About Eiji Ezaki

Eiji Ezaki

Eiji Ezaki

November 29, 1968 - March 03, 2016

Place of Birth    :   Yatsushiro, Kumamoto, Japan
Also Known As    :   Hayabusa, 江崎 英治, ハヤブサ
Homepage    :   http://ameblo.jp/fushichou/
Imdb Profile    :   IMDB Profile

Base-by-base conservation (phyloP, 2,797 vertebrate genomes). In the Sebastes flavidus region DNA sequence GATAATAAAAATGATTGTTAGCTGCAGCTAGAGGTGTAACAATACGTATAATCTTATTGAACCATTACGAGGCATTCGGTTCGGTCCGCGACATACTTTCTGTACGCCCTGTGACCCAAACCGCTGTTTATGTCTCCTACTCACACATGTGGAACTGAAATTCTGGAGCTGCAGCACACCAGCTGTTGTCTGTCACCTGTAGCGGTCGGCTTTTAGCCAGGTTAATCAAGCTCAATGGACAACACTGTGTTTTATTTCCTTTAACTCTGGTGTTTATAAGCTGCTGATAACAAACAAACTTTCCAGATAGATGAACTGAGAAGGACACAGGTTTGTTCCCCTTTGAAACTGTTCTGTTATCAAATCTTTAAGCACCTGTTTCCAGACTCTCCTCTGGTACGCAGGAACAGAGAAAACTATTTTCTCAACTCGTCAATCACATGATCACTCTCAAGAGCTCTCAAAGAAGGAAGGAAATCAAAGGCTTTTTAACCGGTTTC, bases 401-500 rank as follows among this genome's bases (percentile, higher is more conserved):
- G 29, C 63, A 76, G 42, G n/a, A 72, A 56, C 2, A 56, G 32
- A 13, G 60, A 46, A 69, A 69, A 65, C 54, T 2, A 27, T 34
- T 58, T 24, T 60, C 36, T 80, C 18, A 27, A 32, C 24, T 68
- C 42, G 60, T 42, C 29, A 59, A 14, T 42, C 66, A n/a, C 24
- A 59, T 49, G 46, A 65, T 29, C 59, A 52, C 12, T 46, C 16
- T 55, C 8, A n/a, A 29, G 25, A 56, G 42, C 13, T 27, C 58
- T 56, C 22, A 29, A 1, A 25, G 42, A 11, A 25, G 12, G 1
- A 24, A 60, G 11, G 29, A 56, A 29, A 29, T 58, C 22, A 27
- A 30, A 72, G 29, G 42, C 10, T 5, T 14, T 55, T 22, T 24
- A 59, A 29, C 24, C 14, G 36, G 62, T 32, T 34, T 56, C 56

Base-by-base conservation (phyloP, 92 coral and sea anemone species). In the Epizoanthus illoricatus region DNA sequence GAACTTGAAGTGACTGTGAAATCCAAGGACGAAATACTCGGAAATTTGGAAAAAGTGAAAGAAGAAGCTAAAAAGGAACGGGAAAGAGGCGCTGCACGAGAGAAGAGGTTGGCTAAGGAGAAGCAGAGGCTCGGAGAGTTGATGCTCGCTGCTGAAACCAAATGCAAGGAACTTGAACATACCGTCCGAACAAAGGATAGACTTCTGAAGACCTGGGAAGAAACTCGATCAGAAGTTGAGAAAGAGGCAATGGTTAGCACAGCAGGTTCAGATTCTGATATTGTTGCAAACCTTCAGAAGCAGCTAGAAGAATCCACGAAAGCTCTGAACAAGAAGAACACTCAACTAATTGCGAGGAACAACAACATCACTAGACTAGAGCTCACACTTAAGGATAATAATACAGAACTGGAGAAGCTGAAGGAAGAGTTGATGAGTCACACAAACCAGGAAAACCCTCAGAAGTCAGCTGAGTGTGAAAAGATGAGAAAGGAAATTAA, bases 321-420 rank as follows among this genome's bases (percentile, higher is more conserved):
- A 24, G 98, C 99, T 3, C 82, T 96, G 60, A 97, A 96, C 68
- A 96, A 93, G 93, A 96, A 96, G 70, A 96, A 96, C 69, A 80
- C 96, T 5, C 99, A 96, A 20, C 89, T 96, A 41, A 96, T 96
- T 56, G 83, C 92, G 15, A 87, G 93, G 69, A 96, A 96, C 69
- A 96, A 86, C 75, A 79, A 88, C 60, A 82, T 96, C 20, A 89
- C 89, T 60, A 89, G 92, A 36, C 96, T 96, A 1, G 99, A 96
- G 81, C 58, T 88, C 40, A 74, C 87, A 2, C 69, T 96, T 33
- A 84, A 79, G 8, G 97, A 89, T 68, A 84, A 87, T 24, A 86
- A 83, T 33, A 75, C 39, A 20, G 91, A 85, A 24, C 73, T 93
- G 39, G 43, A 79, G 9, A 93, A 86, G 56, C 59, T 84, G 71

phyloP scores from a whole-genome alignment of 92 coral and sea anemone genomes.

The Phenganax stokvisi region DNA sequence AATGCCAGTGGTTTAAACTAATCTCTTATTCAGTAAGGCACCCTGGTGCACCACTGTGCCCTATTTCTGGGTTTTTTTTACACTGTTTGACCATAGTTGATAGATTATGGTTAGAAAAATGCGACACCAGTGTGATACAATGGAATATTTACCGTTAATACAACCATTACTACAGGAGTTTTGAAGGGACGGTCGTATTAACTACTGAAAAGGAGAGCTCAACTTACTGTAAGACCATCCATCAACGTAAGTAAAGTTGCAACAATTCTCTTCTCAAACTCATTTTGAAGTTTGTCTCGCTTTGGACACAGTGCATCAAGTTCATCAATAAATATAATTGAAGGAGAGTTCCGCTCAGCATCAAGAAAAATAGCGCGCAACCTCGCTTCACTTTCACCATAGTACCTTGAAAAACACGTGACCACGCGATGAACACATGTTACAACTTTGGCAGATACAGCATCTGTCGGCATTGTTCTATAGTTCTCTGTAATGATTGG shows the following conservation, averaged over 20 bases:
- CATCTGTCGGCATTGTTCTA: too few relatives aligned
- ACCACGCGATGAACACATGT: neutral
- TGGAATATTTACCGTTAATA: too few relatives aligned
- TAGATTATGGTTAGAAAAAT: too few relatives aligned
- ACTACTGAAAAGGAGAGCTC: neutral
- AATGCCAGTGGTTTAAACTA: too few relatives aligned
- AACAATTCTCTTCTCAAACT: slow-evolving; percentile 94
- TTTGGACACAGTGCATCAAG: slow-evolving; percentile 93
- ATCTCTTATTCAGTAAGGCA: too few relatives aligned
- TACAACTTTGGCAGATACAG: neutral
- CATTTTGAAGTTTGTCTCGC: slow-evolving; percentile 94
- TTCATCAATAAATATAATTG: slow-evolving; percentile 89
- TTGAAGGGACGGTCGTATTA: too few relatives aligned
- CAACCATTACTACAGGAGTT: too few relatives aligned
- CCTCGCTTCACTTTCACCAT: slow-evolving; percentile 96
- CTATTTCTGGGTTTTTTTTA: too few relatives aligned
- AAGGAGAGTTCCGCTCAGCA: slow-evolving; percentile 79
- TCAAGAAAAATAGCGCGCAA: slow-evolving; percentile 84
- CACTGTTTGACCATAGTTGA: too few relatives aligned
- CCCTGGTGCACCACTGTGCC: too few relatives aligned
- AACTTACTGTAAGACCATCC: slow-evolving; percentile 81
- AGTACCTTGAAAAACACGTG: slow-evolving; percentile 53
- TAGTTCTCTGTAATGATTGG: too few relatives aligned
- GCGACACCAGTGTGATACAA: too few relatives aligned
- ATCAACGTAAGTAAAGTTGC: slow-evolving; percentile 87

Eiji Ezaki (江崎 英治, Ezaki Eiji) was a Japanese professional wrestler, stage actor, musician and professional wrestling promoter, better known under the ring name Hayabusa (ハヤブサ, Hayabusa, "Falcon"). He was best known for his time with Frontier Martial-Arts Wrestling (FMW), where he primarily wrestled throughout his career and was the franchise player of the company between 1995 and 2001. Ezaki initially competed for FMW as a low-carder between 1991 and 1993 before travelling to Mexico where he developed the "Hayabusa" character and his signature wrestling style during his time with lucha libre organizations. He returned to FMW in 1995 and received a significant push as the face of the company, winning his first Brass Knuckles Heavyweight Championship later that year. He spent much of 1996 on the sidelines due to injury and lost the majority of his high-profile matches upon his return. He started gaining popularity and championship success in 1997 and won the Double Championship in 1998 and held the title for most of the year. He developed alter egos such as "The Dark Side of Hayabusa" in 1996 and the unmasked "H" in 1999. His career ended in late 2001 after a botched moonsault left him paralyzed during a match with Mammoth Sasaki. He was a five-time world champion in FMW as he won the Brass Knuckles Heavyweight Championship three times,[5] Independent Heavyweight Championship one time and the WEW Heavyweight Championship one time. He also became a two time Brass Knuckles Tag Team Champion, a two time WEW World Tag Team Champion,[8] a two time World Street Fight 6-Man Tag Team Champion and a two time WEW 6-Man Tag Team Champion.[9] He also won All Japan Pro Wrestling's All Asia Tag Team Championship once. In his post-retirement years, Ezaki promoted the Wrestling Marvelous Future (WMF) promotion, which spun off from FMW, but the promotion was a failure and ended in 2008. He headlined many pay-per-view events for FMW including the company's premier show Anniversary Show a record six times, consecutively for four years between 9th and 12th editions of the event.